11 - Brian Young, Ph.D.

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Short Tandem Repeat (STR) Typing from
Short Read Sequencing Data: STRTyper
Daniel Bornman, Seth Faith, Jared Schuetter, Aaron Sander, Joe Regensburger, Nancy McMillan, Angela Minard-Smith, Manjula Kasoji,
and Brian Young
Battelle Memorial Institute, Columbus, OH
ABSTRACT
RESULTS
To enable the analysis of STR from next generation
sequencing (NGS) data we modified the approach for
standard reference genome alignment yet preserved the
ability to leverage open-source short read alignment
software. We performed multiplexed sequencing on an
Illumina GAIIx of five individuals, plus an equal parts
mixture on two of the five samples. This sequencing run
generated read lengths of 150 nucleotides that were
aligned to a modified reference genome specifically
constructed to enable analysis of diploid STR polymorphic
patterns. Analysis of the final sequence alignment data
enabled us to correctly estimate (with complete
concordance to CE) STR allele status for the entire set of
core CODIS loci from each sample including the single 1:1
mixture sample. Some exceptions included two instances
where the repeat pattern for the D21S11 locus had repeat
lengths greater than could be covered by the current
maximum 150bp read length. Data are also presented that
demonstrate the use of a novel filtering method for
preprocessing raw sequencing data for enrichment of short
reads containing STR patterns. In addition, we applied this
method to recently generated whole genome sequencing
data from the Illumina HiSeq 2500 platform.
Comparison to Capillary Electrophoresis (CE) Method
For each sample, allele calls were compared to results
obtained by the standard CE method of STR genotyping.
Allele calls were made from alignment data using a simple
heuristic decision model similar to the technique for
determining over-representation of genes mapping to
molecular pathways in gene expression studies. Alleles
were called positive if the calculated probability score was
within a predefined threshold. Using this technique, all core
13 CODIS STR markers were successfully identified with
some exceptions attributed to likely technical artifacts.
Locus
TPOX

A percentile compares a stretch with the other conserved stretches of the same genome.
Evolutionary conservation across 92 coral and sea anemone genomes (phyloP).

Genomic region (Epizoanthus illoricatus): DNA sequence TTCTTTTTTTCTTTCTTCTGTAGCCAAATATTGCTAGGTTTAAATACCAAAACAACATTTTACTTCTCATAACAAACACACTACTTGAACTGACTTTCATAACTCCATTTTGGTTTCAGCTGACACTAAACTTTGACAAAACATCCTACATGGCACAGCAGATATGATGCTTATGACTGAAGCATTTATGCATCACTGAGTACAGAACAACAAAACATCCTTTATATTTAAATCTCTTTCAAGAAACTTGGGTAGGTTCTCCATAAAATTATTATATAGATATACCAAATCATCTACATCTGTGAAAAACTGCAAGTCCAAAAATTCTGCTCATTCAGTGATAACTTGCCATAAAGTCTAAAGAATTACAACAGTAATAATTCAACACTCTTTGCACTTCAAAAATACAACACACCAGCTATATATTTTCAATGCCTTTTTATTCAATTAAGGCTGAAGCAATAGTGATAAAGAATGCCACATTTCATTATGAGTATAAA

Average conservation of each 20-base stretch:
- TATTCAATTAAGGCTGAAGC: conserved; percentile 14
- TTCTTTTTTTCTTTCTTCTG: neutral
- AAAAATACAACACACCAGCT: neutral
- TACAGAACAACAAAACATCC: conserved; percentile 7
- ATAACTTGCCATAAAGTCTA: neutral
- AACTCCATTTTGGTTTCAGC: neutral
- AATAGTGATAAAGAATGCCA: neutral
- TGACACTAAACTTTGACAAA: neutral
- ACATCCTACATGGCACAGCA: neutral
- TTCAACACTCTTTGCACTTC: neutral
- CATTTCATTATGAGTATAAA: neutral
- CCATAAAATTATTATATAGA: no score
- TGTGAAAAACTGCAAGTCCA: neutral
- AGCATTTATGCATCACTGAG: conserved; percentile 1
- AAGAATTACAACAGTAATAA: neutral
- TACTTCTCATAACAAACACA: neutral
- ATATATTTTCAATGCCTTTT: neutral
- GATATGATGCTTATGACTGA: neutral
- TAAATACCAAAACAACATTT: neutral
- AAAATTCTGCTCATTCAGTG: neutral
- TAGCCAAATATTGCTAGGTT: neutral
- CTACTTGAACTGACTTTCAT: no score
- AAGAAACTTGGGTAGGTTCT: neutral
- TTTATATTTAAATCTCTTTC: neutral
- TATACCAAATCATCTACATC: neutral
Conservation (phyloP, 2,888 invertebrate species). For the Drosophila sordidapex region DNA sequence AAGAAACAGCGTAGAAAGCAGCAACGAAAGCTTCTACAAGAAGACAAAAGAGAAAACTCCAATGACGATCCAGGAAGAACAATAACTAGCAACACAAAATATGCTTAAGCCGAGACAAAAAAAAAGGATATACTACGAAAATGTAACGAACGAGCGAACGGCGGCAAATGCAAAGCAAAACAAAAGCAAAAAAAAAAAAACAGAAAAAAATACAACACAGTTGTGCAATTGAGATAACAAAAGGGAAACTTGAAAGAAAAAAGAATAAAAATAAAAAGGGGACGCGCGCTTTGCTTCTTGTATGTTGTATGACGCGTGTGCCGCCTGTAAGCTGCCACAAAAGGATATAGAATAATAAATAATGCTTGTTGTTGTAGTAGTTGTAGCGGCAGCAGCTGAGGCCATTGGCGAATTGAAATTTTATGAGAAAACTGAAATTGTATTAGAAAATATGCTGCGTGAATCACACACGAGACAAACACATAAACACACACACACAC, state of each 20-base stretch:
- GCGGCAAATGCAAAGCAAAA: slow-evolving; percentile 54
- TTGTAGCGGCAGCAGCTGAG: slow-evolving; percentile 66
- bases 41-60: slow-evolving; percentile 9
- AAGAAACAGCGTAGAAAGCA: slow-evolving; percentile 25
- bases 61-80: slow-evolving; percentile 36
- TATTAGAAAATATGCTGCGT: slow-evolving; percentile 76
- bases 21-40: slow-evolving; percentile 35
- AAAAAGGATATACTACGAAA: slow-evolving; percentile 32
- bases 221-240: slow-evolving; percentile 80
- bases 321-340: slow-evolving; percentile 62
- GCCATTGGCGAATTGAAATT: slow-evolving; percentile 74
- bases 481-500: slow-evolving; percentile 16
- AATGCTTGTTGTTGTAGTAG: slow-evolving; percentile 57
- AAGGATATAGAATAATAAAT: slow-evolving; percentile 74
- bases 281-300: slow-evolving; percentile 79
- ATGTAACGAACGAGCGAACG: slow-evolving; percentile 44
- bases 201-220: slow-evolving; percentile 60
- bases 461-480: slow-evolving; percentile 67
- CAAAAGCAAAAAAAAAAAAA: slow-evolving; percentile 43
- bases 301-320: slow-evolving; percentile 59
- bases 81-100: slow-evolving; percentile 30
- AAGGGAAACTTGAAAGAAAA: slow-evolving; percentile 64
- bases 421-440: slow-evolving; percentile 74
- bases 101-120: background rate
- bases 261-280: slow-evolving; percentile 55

D3S1358
Method
Sample 1
Sample 2
Sample 3
Sample 4
Sample 5
Sample 6
CE
8
8
16
16
22/23
22/23
11/12
11/12
11/13
11/13
10/11
10/11
13
13
6/9.3
6/9.3
16/17
16/17
11/13
11/13
12/13
12/13
13/17
13/17
30/34.2
*30
X
X
10/12
10/12
14
14
22/25
22/25
12
12
11/12
11/12
10/11
10/11
13/14
13/14
6/9.3
6/9.3
15/19
15/19
8/12
8/12
11/12
11/12
13/17
13/17
28/30
28/30
XY
XY
8
8
17/19
17/19
21
21
10/12
10/12
13
13
10/11
10/11
13/15
13/15
7/9.3
7/9.3
15/16
15/16
11
11
9/11
9/11
14/15
*15
30
30
XY
XY
8/10
8/10
16
16
22/26
22/26
10/12
10/12
11/13
11/13
11
11
13/15
13/15
6/9
6/9
14/18
14/18
11/12
11/12
11/14
11/14
13/15
13/15
28/30.2
28/30.2
XY
XY
8/11
8/11
15/18
15/18
21/25
21/25
10/11
10/11
10/13
10/13
12/13
12/13
13/14
13/14
6/9.3
6/9.3
15
15
11/12
11/12
12/13
12/13
14/17
*17
31.2/32.2
*31.2
XY
XY
NA
8/10
NA
16
NA
22/23/26
NA
10/11/13
NA
11/13
NA
10/11
NA
13/15
NA
6/9/9.3
NA
14/16/17/18
NA
11/12/13
NA
11/12/13/14
NA
13/15/17
NA
28/30/30.2
NA
XXY
NGS
CE
NGS
FGA
CE
NGS
CSF1PO
CE
NGS
D5S818
CE
NGS
D7S820
CE
NGS
D8S1179
CE
NGS
TH01
CE
NGS
TECHNICAL APPROACH
VWA
CE
NGS
D13S317
CE
NGS
Reference Alignment with a Modified Genome
A reference sequence consisting of common CODIS STR
alleles was used for alignment of short read sequences.
This approach allowed for utilization of off-the-shelf opensource reference alignment software with robust capability
for accurately aligning sequencing data.
TPOX_13
TPOX_6
FUTURE DEVELOPMENTS
D16S539
CE
NGS
D18S51
CE
NGS
D21S11
CE
NGS
AMEL
CE
NGS
These results indicate that short read sequencing
technology may be applicable to genotyping CODIS STR
loci. The results showed that the NGS method was
concordant with the CE results for all 13 CODIS plus
AMEL. While further validation is needed to utilize this